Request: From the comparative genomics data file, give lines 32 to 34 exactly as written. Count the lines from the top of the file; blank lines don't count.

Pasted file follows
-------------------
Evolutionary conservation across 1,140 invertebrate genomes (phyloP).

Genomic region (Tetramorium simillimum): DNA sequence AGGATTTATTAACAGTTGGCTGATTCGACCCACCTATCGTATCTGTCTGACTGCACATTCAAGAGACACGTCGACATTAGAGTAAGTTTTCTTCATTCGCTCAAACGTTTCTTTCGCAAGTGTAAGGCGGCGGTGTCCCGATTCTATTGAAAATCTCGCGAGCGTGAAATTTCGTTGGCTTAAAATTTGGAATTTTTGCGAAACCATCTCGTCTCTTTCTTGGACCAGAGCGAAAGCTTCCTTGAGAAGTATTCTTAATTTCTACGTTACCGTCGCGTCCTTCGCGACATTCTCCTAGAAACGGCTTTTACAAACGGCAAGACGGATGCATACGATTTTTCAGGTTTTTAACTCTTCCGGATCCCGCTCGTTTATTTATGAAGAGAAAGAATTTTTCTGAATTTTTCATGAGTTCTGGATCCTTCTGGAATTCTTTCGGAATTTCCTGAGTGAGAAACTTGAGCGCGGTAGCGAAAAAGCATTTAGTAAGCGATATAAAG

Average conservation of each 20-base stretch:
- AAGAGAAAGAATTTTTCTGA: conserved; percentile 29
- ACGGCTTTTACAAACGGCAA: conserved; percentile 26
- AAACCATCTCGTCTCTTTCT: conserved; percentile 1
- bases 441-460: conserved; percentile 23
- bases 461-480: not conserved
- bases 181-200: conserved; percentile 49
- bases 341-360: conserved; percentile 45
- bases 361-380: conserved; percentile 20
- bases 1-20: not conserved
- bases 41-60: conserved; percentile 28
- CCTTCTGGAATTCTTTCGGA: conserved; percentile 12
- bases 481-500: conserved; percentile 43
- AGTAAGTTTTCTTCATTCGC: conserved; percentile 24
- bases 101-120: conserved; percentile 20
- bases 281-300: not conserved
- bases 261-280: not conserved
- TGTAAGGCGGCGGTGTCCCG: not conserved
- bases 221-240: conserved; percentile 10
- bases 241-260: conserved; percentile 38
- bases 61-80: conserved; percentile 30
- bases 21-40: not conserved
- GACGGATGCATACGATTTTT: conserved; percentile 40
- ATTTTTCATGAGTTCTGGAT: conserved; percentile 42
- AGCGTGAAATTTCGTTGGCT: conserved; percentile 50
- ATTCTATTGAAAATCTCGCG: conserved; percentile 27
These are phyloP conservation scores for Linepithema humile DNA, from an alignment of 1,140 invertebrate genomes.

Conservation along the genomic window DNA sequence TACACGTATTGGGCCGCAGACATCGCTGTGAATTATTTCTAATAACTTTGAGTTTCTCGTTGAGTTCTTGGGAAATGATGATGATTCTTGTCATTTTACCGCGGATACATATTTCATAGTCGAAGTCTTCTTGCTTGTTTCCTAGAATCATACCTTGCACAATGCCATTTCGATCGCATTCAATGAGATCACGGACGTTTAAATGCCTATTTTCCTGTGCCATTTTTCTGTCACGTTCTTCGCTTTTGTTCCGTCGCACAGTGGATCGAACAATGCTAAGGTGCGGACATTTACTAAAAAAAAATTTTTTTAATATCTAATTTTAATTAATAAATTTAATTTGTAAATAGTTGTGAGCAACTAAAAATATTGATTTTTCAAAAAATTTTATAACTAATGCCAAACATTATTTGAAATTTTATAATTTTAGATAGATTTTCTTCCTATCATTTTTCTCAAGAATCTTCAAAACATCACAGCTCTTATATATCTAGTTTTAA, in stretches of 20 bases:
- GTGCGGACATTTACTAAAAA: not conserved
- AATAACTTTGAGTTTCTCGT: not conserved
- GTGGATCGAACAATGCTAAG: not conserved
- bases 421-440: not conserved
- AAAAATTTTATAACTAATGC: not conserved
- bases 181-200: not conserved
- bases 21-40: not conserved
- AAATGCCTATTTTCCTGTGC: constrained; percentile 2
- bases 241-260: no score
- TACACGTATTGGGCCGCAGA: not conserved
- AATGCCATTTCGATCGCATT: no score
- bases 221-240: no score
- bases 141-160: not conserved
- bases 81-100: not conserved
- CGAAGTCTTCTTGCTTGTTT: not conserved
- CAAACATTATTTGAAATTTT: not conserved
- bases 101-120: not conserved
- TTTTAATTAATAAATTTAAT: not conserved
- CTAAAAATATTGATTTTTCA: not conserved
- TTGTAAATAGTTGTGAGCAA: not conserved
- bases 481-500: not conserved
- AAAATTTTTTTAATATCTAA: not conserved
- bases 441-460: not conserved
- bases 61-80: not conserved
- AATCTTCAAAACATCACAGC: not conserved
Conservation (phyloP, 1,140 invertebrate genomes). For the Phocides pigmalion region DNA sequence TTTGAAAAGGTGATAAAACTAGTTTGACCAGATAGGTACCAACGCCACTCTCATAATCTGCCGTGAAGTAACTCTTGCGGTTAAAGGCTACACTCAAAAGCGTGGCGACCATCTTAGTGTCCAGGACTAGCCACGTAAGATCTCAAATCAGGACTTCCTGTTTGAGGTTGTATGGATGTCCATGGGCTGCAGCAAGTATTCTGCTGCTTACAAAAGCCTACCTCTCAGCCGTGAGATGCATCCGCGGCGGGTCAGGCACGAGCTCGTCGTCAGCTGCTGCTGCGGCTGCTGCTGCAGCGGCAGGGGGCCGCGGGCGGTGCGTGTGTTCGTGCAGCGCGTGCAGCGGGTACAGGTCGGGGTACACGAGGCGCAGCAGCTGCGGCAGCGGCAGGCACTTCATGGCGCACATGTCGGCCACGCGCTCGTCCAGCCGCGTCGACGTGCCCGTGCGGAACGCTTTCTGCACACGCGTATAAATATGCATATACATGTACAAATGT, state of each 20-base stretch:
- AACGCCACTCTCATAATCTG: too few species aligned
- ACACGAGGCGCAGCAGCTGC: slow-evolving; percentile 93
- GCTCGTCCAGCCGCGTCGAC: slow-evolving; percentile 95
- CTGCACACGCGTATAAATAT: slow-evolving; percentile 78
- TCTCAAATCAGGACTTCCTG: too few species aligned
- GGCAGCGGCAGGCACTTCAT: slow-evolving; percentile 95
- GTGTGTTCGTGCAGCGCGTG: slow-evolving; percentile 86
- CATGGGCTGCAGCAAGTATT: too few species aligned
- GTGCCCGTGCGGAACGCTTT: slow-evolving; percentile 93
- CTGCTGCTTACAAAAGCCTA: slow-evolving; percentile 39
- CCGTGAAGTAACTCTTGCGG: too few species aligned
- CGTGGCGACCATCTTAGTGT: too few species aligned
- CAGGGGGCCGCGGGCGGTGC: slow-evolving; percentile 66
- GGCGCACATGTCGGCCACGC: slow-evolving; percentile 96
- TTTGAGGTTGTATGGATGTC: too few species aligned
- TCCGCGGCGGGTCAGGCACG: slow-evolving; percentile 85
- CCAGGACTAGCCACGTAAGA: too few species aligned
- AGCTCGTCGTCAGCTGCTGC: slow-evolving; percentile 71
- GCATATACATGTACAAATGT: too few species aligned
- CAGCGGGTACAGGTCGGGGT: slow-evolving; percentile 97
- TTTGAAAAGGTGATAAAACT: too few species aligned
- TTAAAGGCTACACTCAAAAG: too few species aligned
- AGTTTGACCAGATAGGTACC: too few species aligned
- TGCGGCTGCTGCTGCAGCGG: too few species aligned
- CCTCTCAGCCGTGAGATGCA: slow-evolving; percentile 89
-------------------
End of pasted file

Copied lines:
- AATAACTTTGAGTTTCTCGT: not conserved
- GTGGATCGAACAATGCTAAG: not conserved
- bases 421-440: not conserved